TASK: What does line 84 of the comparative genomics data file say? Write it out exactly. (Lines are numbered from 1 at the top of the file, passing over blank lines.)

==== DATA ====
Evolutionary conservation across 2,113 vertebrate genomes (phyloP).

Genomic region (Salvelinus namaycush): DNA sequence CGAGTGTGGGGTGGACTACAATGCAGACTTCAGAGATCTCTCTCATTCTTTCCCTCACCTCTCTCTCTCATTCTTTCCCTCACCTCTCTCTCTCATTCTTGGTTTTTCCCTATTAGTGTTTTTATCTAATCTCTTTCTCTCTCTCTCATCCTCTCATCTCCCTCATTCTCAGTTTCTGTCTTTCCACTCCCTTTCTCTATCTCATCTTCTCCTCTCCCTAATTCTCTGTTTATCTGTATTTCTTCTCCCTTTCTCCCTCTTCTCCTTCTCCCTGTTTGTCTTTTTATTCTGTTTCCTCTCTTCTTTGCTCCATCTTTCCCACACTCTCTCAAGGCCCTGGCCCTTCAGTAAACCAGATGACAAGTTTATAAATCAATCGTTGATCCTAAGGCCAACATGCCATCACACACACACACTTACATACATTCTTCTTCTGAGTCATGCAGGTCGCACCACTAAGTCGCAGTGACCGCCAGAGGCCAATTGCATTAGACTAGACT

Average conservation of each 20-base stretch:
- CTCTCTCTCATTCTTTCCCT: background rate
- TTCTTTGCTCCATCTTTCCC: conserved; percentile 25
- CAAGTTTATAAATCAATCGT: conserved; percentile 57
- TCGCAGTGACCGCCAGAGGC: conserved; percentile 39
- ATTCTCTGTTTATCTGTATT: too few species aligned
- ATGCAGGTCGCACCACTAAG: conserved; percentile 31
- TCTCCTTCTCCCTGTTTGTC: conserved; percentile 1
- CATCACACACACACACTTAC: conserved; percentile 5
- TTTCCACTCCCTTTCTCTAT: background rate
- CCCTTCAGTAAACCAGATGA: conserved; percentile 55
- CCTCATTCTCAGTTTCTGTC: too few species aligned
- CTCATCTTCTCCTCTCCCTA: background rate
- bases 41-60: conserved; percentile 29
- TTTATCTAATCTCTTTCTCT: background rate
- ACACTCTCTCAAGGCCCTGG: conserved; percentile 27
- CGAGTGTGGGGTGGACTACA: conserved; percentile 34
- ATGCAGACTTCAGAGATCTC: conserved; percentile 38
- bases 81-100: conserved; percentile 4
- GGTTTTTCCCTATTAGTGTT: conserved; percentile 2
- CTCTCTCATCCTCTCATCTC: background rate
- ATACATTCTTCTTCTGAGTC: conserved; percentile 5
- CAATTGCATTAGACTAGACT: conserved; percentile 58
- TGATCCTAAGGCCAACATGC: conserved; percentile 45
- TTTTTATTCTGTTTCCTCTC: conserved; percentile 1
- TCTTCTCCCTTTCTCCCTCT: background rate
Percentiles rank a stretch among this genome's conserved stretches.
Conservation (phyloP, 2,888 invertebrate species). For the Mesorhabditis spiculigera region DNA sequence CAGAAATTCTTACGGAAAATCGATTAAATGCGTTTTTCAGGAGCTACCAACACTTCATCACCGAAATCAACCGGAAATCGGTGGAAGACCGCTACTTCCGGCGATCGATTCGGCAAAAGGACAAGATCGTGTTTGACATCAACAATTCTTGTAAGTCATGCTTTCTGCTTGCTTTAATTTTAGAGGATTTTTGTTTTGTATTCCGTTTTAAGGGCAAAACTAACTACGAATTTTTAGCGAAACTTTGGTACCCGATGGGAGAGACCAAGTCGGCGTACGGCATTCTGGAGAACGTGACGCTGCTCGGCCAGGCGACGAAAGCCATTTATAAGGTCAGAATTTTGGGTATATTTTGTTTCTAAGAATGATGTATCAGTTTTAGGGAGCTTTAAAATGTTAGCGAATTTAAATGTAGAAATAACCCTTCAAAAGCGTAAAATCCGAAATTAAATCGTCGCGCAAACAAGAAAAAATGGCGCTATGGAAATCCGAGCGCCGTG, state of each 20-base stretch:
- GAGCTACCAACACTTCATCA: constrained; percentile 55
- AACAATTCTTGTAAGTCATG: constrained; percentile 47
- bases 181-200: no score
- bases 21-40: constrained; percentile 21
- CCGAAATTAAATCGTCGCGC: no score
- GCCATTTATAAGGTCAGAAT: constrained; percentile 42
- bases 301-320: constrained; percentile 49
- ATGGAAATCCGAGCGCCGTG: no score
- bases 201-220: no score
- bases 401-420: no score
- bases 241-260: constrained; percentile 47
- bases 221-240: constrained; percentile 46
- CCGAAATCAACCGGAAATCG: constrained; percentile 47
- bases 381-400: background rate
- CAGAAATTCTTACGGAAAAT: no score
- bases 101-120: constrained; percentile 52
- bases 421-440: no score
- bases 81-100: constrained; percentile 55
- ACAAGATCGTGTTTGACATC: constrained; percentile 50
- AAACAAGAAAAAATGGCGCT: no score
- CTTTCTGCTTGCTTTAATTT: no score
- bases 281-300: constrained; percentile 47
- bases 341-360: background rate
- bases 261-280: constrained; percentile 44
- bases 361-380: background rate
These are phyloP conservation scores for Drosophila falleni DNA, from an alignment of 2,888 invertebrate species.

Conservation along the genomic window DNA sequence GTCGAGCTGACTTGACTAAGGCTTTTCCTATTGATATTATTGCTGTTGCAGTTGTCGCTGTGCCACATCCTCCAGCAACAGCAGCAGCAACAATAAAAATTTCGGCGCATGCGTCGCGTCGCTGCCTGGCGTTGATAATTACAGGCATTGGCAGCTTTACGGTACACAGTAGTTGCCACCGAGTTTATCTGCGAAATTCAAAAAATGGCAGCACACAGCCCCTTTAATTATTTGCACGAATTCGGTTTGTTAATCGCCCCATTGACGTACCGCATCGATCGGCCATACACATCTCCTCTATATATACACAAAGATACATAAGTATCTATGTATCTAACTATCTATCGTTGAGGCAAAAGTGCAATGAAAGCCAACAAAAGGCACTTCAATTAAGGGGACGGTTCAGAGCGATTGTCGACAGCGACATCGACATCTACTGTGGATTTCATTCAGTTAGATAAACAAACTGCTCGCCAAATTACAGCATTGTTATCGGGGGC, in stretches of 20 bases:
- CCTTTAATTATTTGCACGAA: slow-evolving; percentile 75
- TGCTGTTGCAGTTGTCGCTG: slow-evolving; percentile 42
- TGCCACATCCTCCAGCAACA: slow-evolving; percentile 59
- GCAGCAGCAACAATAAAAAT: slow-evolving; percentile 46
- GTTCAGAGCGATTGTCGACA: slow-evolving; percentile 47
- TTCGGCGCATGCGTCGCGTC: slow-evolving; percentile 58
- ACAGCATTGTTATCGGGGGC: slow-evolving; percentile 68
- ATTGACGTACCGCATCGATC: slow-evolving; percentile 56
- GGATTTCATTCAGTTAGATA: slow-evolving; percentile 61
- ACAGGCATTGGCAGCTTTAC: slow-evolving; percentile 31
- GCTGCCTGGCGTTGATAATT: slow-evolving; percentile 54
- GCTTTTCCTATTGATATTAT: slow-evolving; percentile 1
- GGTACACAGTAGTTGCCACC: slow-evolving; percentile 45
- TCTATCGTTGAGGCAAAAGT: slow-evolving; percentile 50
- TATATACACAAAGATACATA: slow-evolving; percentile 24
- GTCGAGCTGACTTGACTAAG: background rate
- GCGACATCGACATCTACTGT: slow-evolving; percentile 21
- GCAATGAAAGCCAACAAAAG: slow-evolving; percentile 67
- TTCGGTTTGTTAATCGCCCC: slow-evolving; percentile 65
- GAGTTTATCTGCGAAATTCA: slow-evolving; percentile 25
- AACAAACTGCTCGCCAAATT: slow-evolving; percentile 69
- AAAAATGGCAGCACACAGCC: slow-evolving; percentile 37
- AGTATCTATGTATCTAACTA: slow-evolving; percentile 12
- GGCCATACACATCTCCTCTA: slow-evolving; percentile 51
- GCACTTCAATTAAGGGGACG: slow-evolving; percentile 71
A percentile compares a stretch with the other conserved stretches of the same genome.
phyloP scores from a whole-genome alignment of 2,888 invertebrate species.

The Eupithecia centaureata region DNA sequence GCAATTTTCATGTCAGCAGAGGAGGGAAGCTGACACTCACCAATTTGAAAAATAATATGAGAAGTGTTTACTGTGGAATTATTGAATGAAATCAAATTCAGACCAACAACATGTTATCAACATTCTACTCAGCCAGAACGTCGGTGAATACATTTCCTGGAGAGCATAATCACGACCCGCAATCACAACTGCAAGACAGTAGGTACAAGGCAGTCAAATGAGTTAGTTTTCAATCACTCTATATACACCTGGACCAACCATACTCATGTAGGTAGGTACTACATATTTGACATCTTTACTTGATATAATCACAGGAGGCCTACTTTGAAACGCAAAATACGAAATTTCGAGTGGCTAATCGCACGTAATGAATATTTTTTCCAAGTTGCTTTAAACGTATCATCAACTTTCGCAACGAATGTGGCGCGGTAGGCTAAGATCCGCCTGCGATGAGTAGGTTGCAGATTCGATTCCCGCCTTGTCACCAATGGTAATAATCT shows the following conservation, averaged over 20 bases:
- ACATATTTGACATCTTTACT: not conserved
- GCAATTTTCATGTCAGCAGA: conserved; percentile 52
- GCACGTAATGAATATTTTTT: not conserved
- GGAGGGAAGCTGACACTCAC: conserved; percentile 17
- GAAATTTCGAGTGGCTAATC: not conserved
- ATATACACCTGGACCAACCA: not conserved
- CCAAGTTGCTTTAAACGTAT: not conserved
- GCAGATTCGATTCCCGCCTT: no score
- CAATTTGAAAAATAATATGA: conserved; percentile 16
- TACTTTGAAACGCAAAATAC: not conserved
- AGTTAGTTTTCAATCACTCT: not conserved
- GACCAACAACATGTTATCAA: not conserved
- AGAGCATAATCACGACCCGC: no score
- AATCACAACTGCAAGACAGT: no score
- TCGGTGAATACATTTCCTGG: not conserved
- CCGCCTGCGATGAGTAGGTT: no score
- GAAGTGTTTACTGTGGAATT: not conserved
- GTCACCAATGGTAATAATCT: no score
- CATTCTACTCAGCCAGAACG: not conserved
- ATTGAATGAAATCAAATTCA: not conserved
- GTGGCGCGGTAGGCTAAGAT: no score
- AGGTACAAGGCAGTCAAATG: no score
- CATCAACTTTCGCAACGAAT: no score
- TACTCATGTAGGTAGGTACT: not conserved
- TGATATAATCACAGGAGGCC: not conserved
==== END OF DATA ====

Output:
phyloP scores from a whole-genome alignment of 2,888 invertebrate species.